Embrace Your Inner Ghrelin

When you begin an exercise program you’re constantly told to listen to your body; your trainer tells you to push yourself but that if it actually hurts you need to do something differently. A good trainer finds your pace and helps you take it a step or two further by telling you to listen to you body. Listen to your body, listen to your body: you’re told that over and over.  Well, Sherry isn’t. Her trainer just asks her to stop whining and start working.

Why don’t we get that same advice when we’re dieting? If your experience is like ours, you’re only told to listen to your body and stop eating when it tells you you’re full.  But when you say you crave something, you’re told to ignore your hunger and your body will get used to it. Our dieting lives are filled with discomfort because we valiantly try to move forward while ignoring this pesky body that screams “Give me icecream” on a regular basis. This is deemed good.

Why this disparity?  Why are we supposed to listen to our muscles but not our stomachs?  Isn’t my stomach a muscle? If you work out too vigorously  nobody tells you to keep going because the pain you’re feeling is only in your head.  Start a strict diet and you are told to ignore your pain. And so you cheat. You cheat because you need to shut your stomach up, you cheat because you get tired of living a food deprived life, and you cheat because you can. Just like when you snuck out with your friends when you were a teen. (No, Mom, I never did that.)  But, really, you cheat because your body is telling you exactly what it needs and you are telling it no – it isn’t hungry and if it is hungry, it’s not for what that stomach is begging for.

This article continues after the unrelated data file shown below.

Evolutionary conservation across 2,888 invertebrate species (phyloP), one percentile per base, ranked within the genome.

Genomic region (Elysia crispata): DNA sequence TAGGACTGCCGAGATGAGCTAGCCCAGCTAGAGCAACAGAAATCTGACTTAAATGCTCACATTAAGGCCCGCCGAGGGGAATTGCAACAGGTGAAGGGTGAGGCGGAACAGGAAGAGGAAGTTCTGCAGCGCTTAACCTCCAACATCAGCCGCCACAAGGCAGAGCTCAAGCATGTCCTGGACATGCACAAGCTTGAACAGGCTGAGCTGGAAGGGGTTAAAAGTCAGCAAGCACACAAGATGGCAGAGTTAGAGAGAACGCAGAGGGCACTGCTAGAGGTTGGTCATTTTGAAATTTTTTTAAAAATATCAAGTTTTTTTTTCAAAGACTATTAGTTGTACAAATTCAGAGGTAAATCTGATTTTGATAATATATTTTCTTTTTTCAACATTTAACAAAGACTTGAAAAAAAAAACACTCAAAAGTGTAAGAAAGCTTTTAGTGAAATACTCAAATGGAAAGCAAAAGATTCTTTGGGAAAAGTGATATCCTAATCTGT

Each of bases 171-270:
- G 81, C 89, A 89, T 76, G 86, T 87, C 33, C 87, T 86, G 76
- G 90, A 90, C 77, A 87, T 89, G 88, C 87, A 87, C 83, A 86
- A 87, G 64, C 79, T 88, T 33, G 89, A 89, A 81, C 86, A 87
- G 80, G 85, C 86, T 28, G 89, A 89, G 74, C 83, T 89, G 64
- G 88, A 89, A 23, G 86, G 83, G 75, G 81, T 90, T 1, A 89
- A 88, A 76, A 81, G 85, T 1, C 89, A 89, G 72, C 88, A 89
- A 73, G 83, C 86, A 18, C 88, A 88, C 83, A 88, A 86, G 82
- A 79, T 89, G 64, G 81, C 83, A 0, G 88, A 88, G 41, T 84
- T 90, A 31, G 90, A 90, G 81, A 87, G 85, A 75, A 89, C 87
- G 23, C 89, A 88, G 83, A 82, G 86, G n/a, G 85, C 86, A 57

Well here’s the truth.  You are really hungry.  Sometimes really, really hungry. No,this is not permission to party down with a gallon of ice cream and a super sized pack of fries. Yes, this means you need to eat when you are hungry.  How do you strike this balance?  This is one of the reasons we really liked the Satan Diet. We could eat when we wanted but we could only eat food from specified categories.  We realized we were often not that hungry when our category for the day was vegetable. We became very reasonable and waited until we felt hunger pangs like when we were kids. And we also liked that the food we ate was healthy because, as you know, your body will continue to be hungry after eating if vitamins and minerals were missing from your food source.  The Devil Diet made us realize that a successful dieter needs to listen to that body and meet its nutritional needs. One reason the diet was easy to follow.

To maintain a weight loss, you need to really understand the mechanics of that hungry feeling. This gets a little serious for a minute, but try to stay awake as this is important.  There are two hormones that play a central role in our feelings of hunger or satiation (satiation here simply means not hungry). Those hormones are ghrelin and leptin.  Ghrelin is a hormone that is involved in growth, learning, and appetite.  It is produced by cells in the human stomach and pancreas and stimulates the release of growth hormone, as well as feelings of hunger.  Leptin, the other hormone, interacts with your circulatory system, your bone metabolism, and induces appetite suppression.  Many contemporary diets focus only upon ghrelin and leptin in matters of appetite and appetite suppression;  framing ghrelin as the “bad” hormone and leptin as the “good” hormone but it is important to remember that both of these are good hormones that help us take care of our bodies.  If we’ll only listen.

So here’s the news for you: Ghrelin is not the diet Gremlin.  It can be your friend if you let it.  But you have to listen to what it is telling you.  Instead of believing that diets are all about appetite suppression you need to realize that if you satisfy the ghrelin, you won’t have to cheat on your diet.   This is a lot to digest so we’ll tell you more about it tomorrow!

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One thought on “Embrace Your Inner Ghrelin

  1. Pingback: Ghrelin S’More & Elizabeth Park | Weight Weight Don't Tell Me

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